Wednesday, March 12, 2014

Graven In Stone

I was reading The Altantic's article on once (and possibly future) Florida Governor Charlie Crist over lunch today. Of course, it mentions the anger that he has sparked in people over his shift from Republican to Democrat. Many of the comments were predictable, slamming Crist for lacking a core or not being strong.

My first impulse was that this is the nature of winner-take-all politics and a desire on the part of voters to "buy" the "loyalty" of politicians with their votes - while voters complain about politicians who follow the majority wherever it goes, they want those same politicians to follow them wherever they go, hence the complaints about "ignoring the will of the people."

But while I was formulating that thought, I considered what a "strong politician with a core" would look like in reality. For the duration of that person's term in office, their policy stances would be a reflection of a majority of voters up until election day. And this would not change until the next election. And if that's the case, then why have politicians in the first place? Why not just vote on a set of policies and declare them inviolate for some span of years? If the idea behind political representation is to represent people, why only do that in the weeks leading up to an election?


The American electorate is notorious for its active, pervasive and deliberate disengagement from politics. And the demand for WYSIWYG politicians who will only alter their positions on issues during campaign season - if then - plays right into that. Even those people who come out to vote are often disengaged when it isn't election season. Politicians who (apparently) lock themselves into positions selected during the campaign season facilitate that disengagement. Moreover they actively discourage people from engaging with issues outside of campaign seasons - if a representative or other elected official is going to hold the exact same position on an issue mid-term as they did during the campaign, regardless of the majority of their constituents' current views, why even bother to engage with the issue at all before the next election? And if we expand this out to cover the entirety of a politician's career in a given office, one can disengage even further - you only have to consider politician's stances on issues when there isn't someone running that you already support.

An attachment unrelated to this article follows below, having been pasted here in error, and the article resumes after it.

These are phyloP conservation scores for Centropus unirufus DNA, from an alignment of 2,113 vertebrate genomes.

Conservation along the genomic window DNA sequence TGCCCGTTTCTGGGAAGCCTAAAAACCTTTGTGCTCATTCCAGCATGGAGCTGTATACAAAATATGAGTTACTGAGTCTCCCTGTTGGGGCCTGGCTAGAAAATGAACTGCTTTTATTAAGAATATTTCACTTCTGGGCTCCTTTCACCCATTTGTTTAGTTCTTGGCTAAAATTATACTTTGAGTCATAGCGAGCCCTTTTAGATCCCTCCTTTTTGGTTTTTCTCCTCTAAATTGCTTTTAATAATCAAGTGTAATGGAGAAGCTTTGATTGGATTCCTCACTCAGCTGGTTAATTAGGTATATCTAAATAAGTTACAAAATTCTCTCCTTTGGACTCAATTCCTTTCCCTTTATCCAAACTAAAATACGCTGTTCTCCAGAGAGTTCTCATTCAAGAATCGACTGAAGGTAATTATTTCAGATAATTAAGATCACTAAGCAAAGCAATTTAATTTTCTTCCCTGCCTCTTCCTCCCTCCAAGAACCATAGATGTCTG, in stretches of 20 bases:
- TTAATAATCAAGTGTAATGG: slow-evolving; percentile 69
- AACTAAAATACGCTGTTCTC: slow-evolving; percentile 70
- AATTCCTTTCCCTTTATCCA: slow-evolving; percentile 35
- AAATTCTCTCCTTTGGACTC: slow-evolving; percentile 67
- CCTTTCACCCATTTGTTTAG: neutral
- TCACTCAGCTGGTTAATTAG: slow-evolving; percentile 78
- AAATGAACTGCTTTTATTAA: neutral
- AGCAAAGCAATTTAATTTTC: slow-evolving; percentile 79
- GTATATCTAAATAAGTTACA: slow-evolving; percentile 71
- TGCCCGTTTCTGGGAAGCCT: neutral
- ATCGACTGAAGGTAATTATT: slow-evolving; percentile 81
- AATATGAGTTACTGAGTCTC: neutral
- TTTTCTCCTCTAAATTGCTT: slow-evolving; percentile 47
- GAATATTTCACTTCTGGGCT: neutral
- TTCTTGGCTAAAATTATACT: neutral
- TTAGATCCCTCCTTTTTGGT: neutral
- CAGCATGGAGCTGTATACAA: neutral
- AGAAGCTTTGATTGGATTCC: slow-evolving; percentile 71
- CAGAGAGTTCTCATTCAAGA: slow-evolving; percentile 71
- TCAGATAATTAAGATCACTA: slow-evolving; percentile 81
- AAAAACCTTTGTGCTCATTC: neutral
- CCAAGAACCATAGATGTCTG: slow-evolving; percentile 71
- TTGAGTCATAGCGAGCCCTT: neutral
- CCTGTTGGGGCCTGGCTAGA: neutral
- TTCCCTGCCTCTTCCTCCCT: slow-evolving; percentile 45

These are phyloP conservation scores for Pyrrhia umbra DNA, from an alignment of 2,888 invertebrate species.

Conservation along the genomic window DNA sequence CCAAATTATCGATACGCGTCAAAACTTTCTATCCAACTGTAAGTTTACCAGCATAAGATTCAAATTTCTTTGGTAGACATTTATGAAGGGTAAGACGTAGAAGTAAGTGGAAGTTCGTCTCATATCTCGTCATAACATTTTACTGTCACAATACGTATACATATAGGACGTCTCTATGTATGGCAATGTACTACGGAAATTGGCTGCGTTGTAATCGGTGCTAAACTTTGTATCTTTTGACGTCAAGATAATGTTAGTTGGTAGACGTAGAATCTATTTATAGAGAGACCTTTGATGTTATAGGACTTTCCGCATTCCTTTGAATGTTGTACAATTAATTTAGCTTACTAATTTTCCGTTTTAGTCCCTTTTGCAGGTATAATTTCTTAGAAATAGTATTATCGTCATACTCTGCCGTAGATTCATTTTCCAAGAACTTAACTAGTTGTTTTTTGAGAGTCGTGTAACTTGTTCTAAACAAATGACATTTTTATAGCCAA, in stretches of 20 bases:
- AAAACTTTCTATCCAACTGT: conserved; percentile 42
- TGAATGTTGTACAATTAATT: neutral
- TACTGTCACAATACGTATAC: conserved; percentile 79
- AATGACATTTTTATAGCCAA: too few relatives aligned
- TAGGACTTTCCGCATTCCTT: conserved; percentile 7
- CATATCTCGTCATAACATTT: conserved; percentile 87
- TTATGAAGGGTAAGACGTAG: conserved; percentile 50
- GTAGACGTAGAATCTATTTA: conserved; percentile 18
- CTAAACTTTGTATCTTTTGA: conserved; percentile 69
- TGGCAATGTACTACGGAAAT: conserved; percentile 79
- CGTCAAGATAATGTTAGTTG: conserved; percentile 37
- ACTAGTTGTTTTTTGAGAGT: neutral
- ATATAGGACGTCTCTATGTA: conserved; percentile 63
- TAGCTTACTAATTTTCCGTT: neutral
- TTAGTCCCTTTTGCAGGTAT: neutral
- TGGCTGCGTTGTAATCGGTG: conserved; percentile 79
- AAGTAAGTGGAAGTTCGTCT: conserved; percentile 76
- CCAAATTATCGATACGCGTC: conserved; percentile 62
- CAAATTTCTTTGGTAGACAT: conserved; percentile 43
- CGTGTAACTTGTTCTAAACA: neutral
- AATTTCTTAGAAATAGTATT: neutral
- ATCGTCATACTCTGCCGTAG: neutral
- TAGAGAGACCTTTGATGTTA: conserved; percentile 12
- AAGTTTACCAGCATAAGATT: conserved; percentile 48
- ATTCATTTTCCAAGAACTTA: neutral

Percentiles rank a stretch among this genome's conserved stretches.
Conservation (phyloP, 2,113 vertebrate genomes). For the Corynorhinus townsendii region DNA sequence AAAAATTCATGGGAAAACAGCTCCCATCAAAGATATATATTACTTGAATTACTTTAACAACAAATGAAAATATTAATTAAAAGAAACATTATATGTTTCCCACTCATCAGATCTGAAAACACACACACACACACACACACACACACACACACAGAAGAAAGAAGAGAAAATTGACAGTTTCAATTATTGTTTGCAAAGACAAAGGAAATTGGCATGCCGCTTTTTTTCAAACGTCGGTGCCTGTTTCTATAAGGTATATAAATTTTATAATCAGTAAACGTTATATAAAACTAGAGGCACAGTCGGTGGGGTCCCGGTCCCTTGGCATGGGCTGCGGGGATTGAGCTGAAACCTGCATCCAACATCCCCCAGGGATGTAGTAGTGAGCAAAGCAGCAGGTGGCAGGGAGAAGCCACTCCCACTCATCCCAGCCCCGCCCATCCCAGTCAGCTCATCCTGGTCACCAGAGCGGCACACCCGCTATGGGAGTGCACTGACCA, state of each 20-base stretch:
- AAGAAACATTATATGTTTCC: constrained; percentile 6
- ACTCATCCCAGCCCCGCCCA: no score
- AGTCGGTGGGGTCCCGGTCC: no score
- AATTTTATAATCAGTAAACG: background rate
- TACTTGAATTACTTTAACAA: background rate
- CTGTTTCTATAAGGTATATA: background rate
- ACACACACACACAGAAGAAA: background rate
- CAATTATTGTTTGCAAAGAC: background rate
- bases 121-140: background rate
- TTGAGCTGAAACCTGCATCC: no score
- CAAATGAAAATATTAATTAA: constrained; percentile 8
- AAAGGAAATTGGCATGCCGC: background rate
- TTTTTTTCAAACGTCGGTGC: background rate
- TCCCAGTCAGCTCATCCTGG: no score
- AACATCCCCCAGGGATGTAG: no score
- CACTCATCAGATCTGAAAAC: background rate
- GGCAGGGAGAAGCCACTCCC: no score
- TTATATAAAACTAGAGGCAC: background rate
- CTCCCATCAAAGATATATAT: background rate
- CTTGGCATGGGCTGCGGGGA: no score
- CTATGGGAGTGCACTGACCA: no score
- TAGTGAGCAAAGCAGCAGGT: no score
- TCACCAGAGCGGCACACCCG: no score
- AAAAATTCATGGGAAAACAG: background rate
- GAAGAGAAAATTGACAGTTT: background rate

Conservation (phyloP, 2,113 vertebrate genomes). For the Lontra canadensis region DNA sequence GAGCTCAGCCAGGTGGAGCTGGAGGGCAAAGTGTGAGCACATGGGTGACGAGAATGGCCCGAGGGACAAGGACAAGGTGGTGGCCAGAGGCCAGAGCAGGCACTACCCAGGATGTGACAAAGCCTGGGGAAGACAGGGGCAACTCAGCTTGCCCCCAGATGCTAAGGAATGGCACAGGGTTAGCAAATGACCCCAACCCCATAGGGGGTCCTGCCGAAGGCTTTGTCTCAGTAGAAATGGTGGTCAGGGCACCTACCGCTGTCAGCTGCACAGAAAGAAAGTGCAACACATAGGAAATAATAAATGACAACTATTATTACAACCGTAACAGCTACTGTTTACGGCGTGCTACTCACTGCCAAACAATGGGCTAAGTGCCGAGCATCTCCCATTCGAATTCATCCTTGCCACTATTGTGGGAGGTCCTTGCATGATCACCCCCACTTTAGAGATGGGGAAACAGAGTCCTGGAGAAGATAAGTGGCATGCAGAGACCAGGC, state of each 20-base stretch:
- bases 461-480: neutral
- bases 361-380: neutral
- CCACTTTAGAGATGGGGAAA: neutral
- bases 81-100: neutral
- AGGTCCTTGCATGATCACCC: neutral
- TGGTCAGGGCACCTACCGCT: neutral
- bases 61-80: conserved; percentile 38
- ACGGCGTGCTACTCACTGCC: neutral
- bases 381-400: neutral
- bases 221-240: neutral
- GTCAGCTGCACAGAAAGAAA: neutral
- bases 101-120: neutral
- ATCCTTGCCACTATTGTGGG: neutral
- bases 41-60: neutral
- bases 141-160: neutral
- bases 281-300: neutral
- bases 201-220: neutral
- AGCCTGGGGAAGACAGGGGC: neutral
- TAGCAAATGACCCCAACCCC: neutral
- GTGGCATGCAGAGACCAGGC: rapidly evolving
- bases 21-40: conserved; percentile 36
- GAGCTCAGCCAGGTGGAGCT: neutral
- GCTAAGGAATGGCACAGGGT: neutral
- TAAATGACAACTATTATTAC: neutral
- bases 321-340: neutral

Of course, I don't suspect that people consciously decide that they value constancy over engagement. I think that disengagement is simply most people's natural status quo. But I think that there is an understanding, even if an unconscious one, that demanding political fidelity makes disengagement less risky.

“A foolish consistency is the hobgoblin of little minds, adored by little statesmen and philosophers and divines. With consistency a great soul has simply nothing to do. He may as well concern himself with his shadow on the wall.”
Ralph Waldo Emerson, Self-Reliance
Democracy, whether direct or representative, is designed to punish those who value concern with their shadow over concern with the issues of the day. Great souls or not, we have suborned our politics into supporting our desire to be shut of it. I do not think that she should be satisfied with where that has lead us.

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